Loin pain hematuria syndrome

What causes loin pain hematuria syndrome?

The cause of primary loin pain hematuria syndrome (LPHS) is not known. The blood in the urine associated with LPHS is believed to come from the glomeruli, which are the tiny blood filtering units of the kidneys. Normally the blood is filtered in a glomerulus and the waste and extra fluid is passed into a connected tubule to become urine. However, the majority of kidney biopsies from people with LPHS also find red blood cells in the tubules, suggesting at least some of the glomeruli are damaged or abnormal, causing them to be leaky. It is not clear however why sometimes the kidney biopsies do not find red blood cells in the tubules. The pain associated with LPHS is believed to come from the kidneys, but how the pain develops is not understood.

About half of the people with LPHS have had kidney stones in the past. Some scientists, therefore, suspect that the formation of crystals and/or stones in the kidney may also contribute to LPHS as the crystal or stones may block or injure the renal tubules (the long narrow tubes in the kidney that concentrate and transport urine).

Sometimes loin pain hematuria syndrome is related to other conditions. When the cause of LPHS is known, some experts refer to this as LPHS, type 1 or secondary LPHS.

Last updated on 05-01-20

How is loin pain hematuria syndrome diagnosed?

Loin pain hematuria syndrome (LPHS) is diagnosed when all other nonglomerular causes of the symptoms have been ruled out (known as a diagnosis of exclusion). Glomeruli are the blood cleaning units of the kidneys and are believed to be the source of the bleeding in LPHS. In addition to ruling out other possible causes, the episodes loin pain and blood in the urine must persist or be recurrent for at least 6 months and not associated with blockages due to kidney stones.

Tests to rule out other possible causes of loin pain and blood in the urine may include:

A kidney biopsy may be performed to rule out secondary LPHS if there are any signs of glomerular disease, such as microscopic blood in the urine or abnormal shaped blood cells with the presence of protein in urine (proteinuria), and/or increased creatinine levels in the blood. In some cases, a kidney biopsy may also be recommended to evaluate the structure and function of the kidney.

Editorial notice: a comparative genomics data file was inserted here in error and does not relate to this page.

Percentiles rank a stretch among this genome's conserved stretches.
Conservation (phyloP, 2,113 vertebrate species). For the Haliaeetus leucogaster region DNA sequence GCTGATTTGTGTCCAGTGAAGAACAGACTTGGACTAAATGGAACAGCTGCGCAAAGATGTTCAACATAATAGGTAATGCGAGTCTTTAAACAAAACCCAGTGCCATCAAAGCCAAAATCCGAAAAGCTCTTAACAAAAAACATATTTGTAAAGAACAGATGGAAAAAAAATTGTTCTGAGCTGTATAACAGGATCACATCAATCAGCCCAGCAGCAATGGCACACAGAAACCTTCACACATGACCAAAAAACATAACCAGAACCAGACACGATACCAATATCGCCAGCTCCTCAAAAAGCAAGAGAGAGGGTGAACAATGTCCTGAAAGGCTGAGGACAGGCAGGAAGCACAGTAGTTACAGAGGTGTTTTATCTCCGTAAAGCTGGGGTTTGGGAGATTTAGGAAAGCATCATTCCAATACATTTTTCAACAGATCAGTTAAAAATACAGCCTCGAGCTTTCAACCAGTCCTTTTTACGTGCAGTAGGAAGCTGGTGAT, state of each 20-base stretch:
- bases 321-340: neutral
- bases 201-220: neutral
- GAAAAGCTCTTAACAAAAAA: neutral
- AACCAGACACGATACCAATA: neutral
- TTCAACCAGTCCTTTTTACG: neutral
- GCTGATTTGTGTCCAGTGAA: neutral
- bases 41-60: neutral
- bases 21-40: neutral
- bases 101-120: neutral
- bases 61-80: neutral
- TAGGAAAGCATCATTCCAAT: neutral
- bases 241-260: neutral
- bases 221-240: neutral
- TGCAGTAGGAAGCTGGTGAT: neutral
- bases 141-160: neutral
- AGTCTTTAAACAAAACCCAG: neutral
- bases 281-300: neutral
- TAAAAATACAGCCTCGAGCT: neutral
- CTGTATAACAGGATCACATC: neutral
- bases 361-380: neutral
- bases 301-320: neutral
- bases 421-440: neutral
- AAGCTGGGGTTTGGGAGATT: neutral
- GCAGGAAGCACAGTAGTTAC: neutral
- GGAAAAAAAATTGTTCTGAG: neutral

Last updated on 05-01-20

What is the long term outlook for people with loin pain hematuria syndrome?

While LPHS does not normally affect the function of the kidneys or cause other health problems, the pain associated with LPHS can be chronic and/or severe and may seriously decrease a person's quality of life. Long term treatment with narcotics and opiates can lead to drug addiction, which can add further social and medical issues. Due to the disabling nature of chronic, severe pain, those caring for a person with LPHS should watch for signs of depression and/or anxiety.

Currently, there are few long term studies to have a clear understanding of the course of LPHS, but two small, older studies, as well as the experience of specialists, propose the symptoms of LPHS will eventually get better spontaneously, however this can be after many years. Published cases and studies suggest a range for the duration of symptoms of 2-35 years.

Last updated on 05-01-20

How might loin pain hematuria syndrome be treated?

At this time, there is no disease-specific treatment or cure for loin pain hematuria syndrome (LPHS), since the cause of the disease is not understood. Unless the cause of glomerular disease is treatable, the treatment of primary and secondary LPHS focuses on pain management.

People with LPHS may be told to avoid activities that increase or trigger their pain, such as exercise, riding in a car, or lying on their back. Pain management may include medications, such as non-opioid pain pills (analgesics), narcotics, or opioids depending on the severity of pain, and/or possibly a nerve block or transcutaneous electrical nerve stimulation (TENS). Medications may also be used to treat nausea and vomiting if needed. If there is a history of kidney stones or build of calcium deposits, recommended treatment may include management of the amount of liquid a person drinks or changes in diet.

Limited evidence suggests that drugs that inhibit angiotensin may reduce the frequency and severity of episodes of loin pain and severe hematuria. Similarly, one study in 2009 found neuromodulation through implanted electrodes successfully reduced the pain in four women with LPHS, but it is unclear if neuromodulation has been tested further as a treatment for LPHS.

People with debilitating pain who do not respond to other therapies may be offered surgery, such as renal denervation, nephrectomy, or kidney auto-transplantation; however, surgical treatment of LPHS is controversial as some studies suggest that it has limited value for treating the recurrent pain and the possible complications of the procedures may outweigh the benefits.

Last updated on 05-01-20

Name: National Kidney Foundation 30 East 33rd Street
New York, NY, 10016, United States
Phone: 212-889-2210 Toll Free: 800-622-9010 Fax : 212-689-9261 Email: info@kidney.org Url: https://www.kidney.org/
Name: American Association of Kidney Patients 3505 E. Frontage Rd., Suite 315
Tampa, FL, 33607-1796, United States
Phone: 813-636-8100 Toll Free: 800-749-2257 Fax : 813-636-8122 Email: info@aakp.org Url: http://www.aakp.org
Name: National Kidney Federation NKF The Point Shireoaks
Coach Road Worksop Notts S81 8BW
United Kingdom
Phone: 0845 601 02 09 Url: http://www.kidney.org.uk/
Bath NM, Williams DH, Sollinger HW, Redfield RR 3rd. Commentary: Loin Pain Hematuria Syndrome Rare Dis Res Treat. 2018; 3(4). 1-3. Reference Link

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